Why "The Best" is a Relative Term

AR-best1.jpg"What's the best...?" How many times have a seen this question asked and answered. The trouble is the answer is usually wrong. And why is that? Because the question is too imprecise to answer correctly.

First let's define "best" According to the Merriam-Webster online dictionary "best" can be defined two ways - "excelling all others" and "most productive of good - offering or producing the greatest advantage, utility, or satisfaction." Both of these definitions rely on being able to quantify or at least define a set of criteria for "best." In the world of audio these criteria are not fixed or definitive, but vary depending on each audiophile's physical circumstances and aesthetic tastes.

A practical example of how "best" could be different for two audiophiles with very similar systems, but differently-sized rooms: audiophile one has a large room with medium/high efficiency speakers who like to play rock music at near-concert levels while audiophile two has a small room with those same spakers, and listens primarily to chamber music and jazz. For the first audiophile a powerful Krell, Classe, or, Pass power amp would be in the running for best, while for the second audiophile one of several single-ended tube triode amplifiers would be more appropriate for the role of "best."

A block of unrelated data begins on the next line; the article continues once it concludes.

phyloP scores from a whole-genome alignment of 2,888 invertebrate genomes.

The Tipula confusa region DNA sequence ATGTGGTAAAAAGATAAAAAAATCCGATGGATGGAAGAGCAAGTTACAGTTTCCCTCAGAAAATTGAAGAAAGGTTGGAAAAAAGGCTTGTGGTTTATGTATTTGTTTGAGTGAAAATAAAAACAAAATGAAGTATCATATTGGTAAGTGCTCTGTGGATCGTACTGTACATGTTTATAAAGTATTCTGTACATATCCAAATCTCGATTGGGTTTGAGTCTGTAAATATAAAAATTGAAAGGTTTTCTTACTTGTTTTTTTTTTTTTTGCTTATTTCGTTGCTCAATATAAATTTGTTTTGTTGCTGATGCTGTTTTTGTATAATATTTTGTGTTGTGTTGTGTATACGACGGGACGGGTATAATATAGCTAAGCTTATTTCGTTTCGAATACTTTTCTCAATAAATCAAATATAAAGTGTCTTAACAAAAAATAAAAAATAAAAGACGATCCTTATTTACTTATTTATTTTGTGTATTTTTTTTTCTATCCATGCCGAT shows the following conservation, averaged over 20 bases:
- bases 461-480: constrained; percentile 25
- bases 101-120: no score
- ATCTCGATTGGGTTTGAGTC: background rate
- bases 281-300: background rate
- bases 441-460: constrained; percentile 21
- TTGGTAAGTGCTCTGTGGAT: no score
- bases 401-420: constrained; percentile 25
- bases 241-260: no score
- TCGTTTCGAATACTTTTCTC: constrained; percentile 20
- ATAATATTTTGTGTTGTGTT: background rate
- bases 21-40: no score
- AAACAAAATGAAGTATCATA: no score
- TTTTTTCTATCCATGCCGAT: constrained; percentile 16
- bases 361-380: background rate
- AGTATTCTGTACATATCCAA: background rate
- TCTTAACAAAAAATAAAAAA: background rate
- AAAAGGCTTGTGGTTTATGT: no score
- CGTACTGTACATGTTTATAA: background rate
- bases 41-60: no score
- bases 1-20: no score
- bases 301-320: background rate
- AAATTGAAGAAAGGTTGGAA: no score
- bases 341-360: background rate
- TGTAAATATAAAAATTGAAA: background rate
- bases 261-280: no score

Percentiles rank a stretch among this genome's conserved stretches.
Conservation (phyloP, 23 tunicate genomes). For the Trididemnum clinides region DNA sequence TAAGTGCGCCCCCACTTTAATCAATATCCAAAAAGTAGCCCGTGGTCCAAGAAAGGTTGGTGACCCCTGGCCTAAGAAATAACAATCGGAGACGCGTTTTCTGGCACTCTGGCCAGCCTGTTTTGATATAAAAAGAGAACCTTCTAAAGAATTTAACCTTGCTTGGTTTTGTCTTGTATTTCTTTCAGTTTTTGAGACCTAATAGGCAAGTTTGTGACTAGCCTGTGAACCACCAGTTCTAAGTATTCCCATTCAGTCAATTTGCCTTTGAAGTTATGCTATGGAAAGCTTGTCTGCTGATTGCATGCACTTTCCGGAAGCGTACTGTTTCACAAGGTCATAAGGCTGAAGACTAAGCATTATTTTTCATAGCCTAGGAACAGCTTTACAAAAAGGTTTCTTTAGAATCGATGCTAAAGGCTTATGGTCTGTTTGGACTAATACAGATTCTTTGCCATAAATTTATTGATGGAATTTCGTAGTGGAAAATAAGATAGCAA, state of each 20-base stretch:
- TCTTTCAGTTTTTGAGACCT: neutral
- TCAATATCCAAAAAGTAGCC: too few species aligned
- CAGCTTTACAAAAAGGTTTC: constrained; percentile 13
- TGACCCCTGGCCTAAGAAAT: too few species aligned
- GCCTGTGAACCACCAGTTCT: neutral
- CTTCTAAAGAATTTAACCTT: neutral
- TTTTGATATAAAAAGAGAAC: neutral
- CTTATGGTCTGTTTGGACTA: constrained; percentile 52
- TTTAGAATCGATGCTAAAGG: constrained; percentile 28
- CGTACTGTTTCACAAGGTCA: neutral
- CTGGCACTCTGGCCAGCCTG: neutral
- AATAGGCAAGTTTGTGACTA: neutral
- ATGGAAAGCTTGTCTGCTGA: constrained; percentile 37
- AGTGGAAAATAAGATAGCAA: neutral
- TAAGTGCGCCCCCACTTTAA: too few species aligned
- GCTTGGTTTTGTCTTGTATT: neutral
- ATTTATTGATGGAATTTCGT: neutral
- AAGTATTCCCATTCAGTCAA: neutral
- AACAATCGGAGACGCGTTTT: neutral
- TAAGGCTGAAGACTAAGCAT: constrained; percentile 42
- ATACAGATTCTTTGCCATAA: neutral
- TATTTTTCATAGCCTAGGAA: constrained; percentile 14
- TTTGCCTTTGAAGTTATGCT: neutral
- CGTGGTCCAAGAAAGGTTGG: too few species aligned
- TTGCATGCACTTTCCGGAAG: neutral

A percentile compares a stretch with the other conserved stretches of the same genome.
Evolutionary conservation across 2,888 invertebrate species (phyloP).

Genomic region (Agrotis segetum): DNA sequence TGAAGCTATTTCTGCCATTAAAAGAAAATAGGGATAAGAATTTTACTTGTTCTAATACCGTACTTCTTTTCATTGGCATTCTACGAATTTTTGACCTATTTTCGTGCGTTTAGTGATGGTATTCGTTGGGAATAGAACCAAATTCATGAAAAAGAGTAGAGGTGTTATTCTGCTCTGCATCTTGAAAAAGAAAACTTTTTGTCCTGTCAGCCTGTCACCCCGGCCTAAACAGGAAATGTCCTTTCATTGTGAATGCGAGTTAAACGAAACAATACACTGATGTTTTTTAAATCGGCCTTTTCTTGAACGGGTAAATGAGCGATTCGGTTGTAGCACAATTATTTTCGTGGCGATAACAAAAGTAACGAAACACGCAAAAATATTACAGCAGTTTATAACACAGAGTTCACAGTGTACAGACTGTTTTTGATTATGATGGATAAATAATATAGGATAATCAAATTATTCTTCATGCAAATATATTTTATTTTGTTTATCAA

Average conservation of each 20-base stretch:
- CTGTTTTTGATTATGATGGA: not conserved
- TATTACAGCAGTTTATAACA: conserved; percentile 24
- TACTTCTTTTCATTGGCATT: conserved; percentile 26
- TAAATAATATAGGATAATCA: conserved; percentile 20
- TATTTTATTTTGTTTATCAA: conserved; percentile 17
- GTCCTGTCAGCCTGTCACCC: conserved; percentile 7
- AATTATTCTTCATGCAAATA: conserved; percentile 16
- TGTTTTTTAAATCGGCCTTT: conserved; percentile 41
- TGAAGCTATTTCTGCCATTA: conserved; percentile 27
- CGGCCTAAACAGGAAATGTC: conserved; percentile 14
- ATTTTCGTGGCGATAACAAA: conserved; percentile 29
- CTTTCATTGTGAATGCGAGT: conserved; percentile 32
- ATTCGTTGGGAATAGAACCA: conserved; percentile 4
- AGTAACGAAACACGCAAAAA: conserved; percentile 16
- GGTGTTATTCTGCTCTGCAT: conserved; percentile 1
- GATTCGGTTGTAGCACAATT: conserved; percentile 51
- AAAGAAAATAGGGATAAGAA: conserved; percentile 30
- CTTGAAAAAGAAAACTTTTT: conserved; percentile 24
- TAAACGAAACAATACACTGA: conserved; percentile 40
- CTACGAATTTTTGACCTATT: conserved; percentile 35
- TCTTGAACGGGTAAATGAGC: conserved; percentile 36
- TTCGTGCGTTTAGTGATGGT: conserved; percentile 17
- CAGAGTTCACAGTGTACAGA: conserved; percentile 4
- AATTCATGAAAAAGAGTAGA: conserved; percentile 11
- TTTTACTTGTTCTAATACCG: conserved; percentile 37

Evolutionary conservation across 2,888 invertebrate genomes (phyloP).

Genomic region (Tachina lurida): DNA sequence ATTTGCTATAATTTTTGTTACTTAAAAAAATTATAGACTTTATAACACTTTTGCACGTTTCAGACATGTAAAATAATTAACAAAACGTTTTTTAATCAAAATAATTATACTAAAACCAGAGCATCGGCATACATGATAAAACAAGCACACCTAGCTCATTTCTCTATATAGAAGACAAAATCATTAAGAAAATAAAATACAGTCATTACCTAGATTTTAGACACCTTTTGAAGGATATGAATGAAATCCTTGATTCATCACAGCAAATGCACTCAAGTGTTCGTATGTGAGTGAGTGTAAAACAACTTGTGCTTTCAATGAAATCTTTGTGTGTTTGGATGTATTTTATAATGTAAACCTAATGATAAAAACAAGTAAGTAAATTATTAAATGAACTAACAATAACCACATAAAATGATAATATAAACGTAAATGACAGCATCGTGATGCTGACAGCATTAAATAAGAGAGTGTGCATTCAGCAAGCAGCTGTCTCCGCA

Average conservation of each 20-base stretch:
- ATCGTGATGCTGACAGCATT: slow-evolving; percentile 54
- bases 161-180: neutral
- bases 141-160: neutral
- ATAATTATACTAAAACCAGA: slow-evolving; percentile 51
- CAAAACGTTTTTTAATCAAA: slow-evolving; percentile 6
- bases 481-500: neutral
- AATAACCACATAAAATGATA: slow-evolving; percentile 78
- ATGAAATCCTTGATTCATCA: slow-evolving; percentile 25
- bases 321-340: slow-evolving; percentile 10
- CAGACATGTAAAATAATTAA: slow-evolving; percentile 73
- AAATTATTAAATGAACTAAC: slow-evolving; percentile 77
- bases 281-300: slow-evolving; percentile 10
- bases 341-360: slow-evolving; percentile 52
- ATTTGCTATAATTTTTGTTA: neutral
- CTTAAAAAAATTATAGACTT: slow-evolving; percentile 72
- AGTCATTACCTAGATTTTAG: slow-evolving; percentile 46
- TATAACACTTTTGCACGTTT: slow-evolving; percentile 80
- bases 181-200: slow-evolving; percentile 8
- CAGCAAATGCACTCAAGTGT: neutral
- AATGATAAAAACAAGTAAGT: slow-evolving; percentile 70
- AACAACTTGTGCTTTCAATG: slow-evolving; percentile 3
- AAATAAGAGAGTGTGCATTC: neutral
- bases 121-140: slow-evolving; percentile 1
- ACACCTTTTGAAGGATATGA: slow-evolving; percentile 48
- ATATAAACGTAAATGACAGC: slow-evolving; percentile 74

Because an audio system is, by definition, a SYSTEM, that requires a host of different components needed to work together, the concept that any particular component can be universally better than all the other possibilities is absurd. Give me a component, any component, and no matter how universally praised, with a bit of time I can probably figure out how to put it into a system where it will not be the best option and could actually sound quite bad.

So the next time you hear that a particular audio component is "the best," please add in the bolder-sized grain of salt that such a statement deserves...

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